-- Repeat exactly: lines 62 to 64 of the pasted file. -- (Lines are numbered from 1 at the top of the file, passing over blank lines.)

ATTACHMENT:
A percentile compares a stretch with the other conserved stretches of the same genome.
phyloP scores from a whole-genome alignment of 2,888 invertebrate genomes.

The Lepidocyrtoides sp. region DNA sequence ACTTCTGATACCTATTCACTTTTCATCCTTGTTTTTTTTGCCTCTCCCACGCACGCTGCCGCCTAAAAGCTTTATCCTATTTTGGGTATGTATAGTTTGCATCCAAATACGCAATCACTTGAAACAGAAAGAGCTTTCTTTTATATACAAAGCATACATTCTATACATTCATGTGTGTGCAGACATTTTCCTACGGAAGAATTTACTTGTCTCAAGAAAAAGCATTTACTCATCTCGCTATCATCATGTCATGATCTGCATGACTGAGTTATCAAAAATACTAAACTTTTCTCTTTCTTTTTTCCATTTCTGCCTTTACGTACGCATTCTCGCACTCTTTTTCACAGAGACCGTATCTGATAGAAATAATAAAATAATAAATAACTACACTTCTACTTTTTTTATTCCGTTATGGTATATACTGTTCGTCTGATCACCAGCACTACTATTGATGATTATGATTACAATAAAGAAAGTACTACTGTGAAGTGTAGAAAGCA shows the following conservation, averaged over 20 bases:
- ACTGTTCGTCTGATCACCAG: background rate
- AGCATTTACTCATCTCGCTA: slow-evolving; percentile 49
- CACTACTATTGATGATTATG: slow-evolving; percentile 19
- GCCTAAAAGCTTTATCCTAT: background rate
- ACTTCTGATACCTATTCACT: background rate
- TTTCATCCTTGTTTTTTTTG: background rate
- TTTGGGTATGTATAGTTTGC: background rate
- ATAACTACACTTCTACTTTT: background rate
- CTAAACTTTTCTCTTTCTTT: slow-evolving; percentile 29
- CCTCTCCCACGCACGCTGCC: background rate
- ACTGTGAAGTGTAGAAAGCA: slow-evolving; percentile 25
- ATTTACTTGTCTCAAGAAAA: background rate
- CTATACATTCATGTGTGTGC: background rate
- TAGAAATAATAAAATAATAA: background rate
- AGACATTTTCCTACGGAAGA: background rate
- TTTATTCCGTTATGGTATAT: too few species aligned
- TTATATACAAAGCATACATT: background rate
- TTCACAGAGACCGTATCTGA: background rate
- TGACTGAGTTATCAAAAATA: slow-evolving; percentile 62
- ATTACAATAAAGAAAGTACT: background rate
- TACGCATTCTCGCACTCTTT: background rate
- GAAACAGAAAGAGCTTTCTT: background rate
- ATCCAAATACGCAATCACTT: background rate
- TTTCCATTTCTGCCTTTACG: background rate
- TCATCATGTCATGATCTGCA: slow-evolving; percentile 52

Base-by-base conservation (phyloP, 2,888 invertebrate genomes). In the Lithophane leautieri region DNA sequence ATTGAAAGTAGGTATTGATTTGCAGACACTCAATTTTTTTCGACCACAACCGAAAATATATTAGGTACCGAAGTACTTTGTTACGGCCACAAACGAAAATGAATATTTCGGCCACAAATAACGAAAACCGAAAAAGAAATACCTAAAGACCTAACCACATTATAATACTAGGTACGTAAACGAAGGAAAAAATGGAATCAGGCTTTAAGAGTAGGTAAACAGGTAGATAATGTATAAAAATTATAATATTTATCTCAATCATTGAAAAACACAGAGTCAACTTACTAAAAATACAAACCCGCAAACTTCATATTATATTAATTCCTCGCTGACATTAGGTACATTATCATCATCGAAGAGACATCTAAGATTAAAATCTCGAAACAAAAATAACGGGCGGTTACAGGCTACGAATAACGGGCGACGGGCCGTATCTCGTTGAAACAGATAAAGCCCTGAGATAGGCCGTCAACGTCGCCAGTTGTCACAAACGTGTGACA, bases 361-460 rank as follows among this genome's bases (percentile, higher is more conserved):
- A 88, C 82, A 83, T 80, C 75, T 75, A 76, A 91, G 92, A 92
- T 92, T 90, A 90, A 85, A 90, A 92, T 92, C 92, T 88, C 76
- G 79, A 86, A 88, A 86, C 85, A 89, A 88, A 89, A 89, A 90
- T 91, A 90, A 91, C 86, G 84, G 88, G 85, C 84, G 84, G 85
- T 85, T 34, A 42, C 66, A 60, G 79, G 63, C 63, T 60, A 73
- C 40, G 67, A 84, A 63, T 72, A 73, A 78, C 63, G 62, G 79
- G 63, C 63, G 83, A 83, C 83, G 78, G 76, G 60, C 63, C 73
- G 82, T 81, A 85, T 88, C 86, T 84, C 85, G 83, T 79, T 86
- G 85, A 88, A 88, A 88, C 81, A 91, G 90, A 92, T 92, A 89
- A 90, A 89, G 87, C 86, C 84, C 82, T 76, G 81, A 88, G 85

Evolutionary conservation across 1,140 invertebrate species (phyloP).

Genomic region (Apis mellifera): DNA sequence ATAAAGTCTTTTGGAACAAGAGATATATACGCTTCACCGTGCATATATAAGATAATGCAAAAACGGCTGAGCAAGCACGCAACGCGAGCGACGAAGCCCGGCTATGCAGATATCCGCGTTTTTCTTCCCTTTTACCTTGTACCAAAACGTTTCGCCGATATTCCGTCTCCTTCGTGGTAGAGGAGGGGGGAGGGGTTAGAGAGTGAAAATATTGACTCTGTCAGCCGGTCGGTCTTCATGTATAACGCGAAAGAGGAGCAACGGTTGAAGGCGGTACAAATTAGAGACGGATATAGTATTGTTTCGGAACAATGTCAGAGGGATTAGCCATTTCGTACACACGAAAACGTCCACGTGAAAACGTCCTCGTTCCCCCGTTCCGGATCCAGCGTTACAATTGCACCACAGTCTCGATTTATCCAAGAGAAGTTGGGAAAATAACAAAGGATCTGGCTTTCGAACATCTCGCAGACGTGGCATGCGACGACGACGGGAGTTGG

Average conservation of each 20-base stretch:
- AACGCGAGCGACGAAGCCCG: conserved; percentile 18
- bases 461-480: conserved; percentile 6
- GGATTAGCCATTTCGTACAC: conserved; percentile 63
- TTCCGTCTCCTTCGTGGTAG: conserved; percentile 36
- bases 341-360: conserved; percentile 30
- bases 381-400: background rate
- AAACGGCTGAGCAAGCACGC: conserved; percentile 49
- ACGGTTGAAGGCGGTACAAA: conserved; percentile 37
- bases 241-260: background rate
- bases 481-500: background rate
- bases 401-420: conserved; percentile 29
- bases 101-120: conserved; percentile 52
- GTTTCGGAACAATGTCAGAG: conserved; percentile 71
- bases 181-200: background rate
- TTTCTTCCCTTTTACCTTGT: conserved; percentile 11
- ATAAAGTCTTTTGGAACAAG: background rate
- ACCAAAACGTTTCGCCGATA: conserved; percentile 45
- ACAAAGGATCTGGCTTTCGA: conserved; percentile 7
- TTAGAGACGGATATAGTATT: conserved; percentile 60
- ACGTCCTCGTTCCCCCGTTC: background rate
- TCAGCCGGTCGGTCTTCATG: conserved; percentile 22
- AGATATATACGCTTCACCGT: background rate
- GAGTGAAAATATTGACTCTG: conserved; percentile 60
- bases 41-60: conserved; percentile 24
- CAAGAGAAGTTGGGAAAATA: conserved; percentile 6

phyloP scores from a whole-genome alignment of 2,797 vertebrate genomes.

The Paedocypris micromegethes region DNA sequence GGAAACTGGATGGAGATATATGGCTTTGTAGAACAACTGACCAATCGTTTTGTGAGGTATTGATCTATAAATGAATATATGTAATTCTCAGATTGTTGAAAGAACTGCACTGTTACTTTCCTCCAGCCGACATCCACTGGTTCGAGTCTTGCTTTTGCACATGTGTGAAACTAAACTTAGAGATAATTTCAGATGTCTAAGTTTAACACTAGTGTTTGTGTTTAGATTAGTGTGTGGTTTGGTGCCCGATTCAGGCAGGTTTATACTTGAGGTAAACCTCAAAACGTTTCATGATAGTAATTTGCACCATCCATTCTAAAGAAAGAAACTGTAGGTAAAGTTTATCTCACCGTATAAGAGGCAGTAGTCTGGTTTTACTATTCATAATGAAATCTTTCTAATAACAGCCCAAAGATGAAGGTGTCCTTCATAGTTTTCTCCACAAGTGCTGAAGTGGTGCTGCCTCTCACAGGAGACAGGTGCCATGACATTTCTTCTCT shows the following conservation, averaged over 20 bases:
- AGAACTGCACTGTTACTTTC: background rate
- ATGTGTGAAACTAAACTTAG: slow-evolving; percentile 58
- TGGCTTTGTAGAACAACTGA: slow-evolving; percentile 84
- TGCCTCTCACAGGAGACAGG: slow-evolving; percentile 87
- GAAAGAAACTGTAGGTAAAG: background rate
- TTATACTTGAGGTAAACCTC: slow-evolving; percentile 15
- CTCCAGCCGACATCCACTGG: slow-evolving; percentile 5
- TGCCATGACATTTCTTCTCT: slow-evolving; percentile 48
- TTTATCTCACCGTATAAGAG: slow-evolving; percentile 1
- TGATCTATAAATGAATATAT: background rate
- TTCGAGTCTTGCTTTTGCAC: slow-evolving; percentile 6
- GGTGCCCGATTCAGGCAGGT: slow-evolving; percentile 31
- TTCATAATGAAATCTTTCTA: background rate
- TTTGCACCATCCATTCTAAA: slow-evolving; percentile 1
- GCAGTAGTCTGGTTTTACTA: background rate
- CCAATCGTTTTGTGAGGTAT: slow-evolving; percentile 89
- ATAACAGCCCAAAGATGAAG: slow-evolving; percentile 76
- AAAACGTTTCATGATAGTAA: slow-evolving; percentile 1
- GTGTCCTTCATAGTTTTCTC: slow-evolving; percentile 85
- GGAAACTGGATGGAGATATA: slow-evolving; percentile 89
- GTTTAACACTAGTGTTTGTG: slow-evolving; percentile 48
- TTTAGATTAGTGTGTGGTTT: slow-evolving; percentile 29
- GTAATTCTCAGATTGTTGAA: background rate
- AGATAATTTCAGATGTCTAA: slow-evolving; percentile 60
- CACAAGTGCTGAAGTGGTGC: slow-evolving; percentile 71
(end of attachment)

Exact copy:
- ACGTCCTCGTTCCCCCGTTC: background rate
- TCAGCCGGTCGGTCTTCATG: conserved; percentile 22
- AGATATATACGCTTCACCGT: background rate